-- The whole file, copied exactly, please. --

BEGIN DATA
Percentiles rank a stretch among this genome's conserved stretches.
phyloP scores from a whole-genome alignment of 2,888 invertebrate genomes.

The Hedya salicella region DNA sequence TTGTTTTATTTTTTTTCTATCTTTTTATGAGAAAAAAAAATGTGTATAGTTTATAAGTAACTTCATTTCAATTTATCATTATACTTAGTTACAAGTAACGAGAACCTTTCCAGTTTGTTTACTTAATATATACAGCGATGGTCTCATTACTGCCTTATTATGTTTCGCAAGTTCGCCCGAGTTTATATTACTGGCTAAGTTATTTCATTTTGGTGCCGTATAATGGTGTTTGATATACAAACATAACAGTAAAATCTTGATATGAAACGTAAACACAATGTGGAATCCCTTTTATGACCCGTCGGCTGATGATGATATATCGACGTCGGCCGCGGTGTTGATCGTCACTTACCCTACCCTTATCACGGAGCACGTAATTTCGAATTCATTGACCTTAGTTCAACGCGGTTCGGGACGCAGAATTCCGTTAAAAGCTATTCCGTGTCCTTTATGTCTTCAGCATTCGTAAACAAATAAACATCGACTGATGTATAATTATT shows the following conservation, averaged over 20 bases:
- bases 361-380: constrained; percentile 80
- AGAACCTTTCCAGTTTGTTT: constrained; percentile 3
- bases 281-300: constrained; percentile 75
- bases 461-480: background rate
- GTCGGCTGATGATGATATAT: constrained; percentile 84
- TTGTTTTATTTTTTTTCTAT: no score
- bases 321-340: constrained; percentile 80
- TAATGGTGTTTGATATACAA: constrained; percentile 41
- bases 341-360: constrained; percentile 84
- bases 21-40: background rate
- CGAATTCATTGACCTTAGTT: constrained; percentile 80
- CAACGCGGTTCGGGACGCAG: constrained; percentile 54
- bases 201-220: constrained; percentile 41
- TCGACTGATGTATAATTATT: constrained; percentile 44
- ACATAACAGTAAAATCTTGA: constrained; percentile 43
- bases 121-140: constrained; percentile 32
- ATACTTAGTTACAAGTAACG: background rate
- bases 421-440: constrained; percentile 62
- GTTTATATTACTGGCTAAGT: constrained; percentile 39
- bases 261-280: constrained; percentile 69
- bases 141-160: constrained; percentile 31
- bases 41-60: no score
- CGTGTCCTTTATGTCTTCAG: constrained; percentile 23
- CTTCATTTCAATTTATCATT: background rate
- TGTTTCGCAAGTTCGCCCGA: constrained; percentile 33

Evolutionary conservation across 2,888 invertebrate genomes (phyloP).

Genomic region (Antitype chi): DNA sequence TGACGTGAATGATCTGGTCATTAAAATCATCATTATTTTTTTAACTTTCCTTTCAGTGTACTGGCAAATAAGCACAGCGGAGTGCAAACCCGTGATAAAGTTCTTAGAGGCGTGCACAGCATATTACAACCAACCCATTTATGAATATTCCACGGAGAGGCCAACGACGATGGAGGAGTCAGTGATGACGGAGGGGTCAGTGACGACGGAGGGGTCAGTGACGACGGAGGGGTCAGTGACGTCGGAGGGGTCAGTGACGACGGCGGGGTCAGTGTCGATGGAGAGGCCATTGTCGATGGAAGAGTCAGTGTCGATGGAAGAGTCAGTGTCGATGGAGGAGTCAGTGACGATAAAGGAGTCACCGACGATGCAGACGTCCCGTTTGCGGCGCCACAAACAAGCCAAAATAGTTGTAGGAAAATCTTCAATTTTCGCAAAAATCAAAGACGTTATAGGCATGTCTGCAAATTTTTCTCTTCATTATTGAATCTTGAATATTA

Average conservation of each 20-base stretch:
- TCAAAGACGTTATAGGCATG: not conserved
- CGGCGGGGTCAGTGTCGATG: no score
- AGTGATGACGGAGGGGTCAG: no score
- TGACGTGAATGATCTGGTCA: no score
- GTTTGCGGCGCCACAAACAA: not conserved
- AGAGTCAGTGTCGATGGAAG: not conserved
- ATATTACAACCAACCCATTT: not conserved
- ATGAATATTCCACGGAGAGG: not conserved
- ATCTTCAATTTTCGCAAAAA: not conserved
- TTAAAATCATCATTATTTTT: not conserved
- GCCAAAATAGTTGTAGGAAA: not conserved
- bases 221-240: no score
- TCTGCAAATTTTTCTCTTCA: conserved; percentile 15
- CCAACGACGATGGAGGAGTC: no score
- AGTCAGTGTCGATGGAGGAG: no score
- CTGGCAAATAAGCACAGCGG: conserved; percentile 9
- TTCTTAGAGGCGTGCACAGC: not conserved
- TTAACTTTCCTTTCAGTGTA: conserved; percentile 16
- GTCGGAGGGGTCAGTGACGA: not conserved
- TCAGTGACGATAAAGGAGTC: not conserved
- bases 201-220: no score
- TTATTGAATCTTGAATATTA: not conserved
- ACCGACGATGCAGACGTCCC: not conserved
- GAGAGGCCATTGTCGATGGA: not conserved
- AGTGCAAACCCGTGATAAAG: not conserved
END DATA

Percentiles rank a stretch among this genome's conserved stretches.
phyloP scores from a whole-genome alignment of 2,888 invertebrate genomes.

The Hedya salicella region DNA sequence TTGTTTTATTTTTTTTCTATCTTTTTATGAGAAAAAAAAATGTGTATAGTTTATAAGTAACTTCATTTCAATTTATCATTATACTTAGTTACAAGTAACGAGAACCTTTCCAGTTTGTTTACTTAATATATACAGCGATGGTCTCATTACTGCCTTATTATGTTTCGCAAGTTCGCCCGAGTTTATATTACTGGCTAAGTTATTTCATTTTGGTGCCGTATAATGGTGTTTGATATACAAACATAACAGTAAAATCTTGATATGAAACGTAAACACAATGTGGAATCCCTTTTATGACCCGTCGGCTGATGATGATATATCGACGTCGGCCGCGGTGTTGATCGTCACTTACCCTACCCTTATCACGGAGCACGTAATTTCGAATTCATTGACCTTAGTTCAACGCGGTTCGGGACGCAGAATTCCGTTAAAAGCTATTCCGTGTCCTTTATGTCTTCAGCATTCGTAAACAAATAAACATCGACTGATGTATAATTATT shows the following conservation, averaged over 20 bases:
- bases 361-380: constrained; percentile 80
- AGAACCTTTCCAGTTTGTTT: constrained; percentile 3
- bases 281-300: constrained; percentile 75
- bases 461-480: background rate
- GTCGGCTGATGATGATATAT: constrained; percentile 84
- TTGTTTTATTTTTTTTCTAT: no score
- bases 321-340: constrained; percentile 80
- TAATGGTGTTTGATATACAA: constrained; percentile 41
- bases 341-360: constrained; percentile 84
- bases 21-40: background rate
- CGAATTCATTGACCTTAGTT: constrained; percentile 80
- CAACGCGGTTCGGGACGCAG: constrained; percentile 54
- bases 201-220: constrained; percentile 41
- TCGACTGATGTATAATTATT: constrained; percentile 44
- ACATAACAGTAAAATCTTGA: constrained; percentile 43
- bases 121-140: constrained; percentile 32
- ATACTTAGTTACAAGTAACG: background rate
- bases 421-440: constrained; percentile 62
- GTTTATATTACTGGCTAAGT: constrained; percentile 39
- bases 261-280: constrained; percentile 69
- bases 141-160: constrained; percentile 31
- bases 41-60: no score
- CGTGTCCTTTATGTCTTCAG: constrained; percentile 23
- CTTCATTTCAATTTATCATT: background rate
- TGTTTCGCAAGTTCGCCCGA: constrained; percentile 33

Evolutionary conservation across 2,888 invertebrate genomes (phyloP).

Genomic region (Antitype chi): DNA sequence TGACGTGAATGATCTGGTCATTAAAATCATCATTATTTTTTTAACTTTCCTTTCAGTGTACTGGCAAATAAGCACAGCGGAGTGCAAACCCGTGATAAAGTTCTTAGAGGCGTGCACAGCATATTACAACCAACCCATTTATGAATATTCCACGGAGAGGCCAACGACGATGGAGGAGTCAGTGATGACGGAGGGGTCAGTGACGACGGAGGGGTCAGTGACGACGGAGGGGTCAGTGACGTCGGAGGGGTCAGTGACGACGGCGGGGTCAGTGTCGATGGAGAGGCCATTGTCGATGGAAGAGTCAGTGTCGATGGAAGAGTCAGTGTCGATGGAGGAGTCAGTGACGATAAAGGAGTCACCGACGATGCAGACGTCCCGTTTGCGGCGCCACAAACAAGCCAAAATAGTTGTAGGAAAATCTTCAATTTTCGCAAAAATCAAAGACGTTATAGGCATGTCTGCAAATTTTTCTCTTCATTATTGAATCTTGAATATTA

Average conservation of each 20-base stretch:
- TCAAAGACGTTATAGGCATG: not conserved
- CGGCGGGGTCAGTGTCGATG: no score
- AGTGATGACGGAGGGGTCAG: no score
- TGACGTGAATGATCTGGTCA: no score
- GTTTGCGGCGCCACAAACAA: not conserved
- AGAGTCAGTGTCGATGGAAG: not conserved
- ATATTACAACCAACCCATTT: not conserved
- ATGAATATTCCACGGAGAGG: not conserved
- ATCTTCAATTTTCGCAAAAA: not conserved
- TTAAAATCATCATTATTTTT: not conserved
- GCCAAAATAGTTGTAGGAAA: not conserved
- bases 221-240: no score
- TCTGCAAATTTTTCTCTTCA: conserved; percentile 15
- CCAACGACGATGGAGGAGTC: no score
- AGTCAGTGTCGATGGAGGAG: no score
- CTGGCAAATAAGCACAGCGG: conserved; percentile 9
- TTCTTAGAGGCGTGCACAGC: not conserved
- TTAACTTTCCTTTCAGTGTA: conserved; percentile 16
- GTCGGAGGGGTCAGTGACGA: not conserved
- TCAGTGACGATAAAGGAGTC: not conserved
- bases 201-220: no score
- TTATTGAATCTTGAATATTA: not conserved
- ACCGACGATGCAGACGTCCC: not conserved
- GAGAGGCCATTGTCGATGGA: not conserved
- AGTGCAAACCCGTGATAAAG: not conserved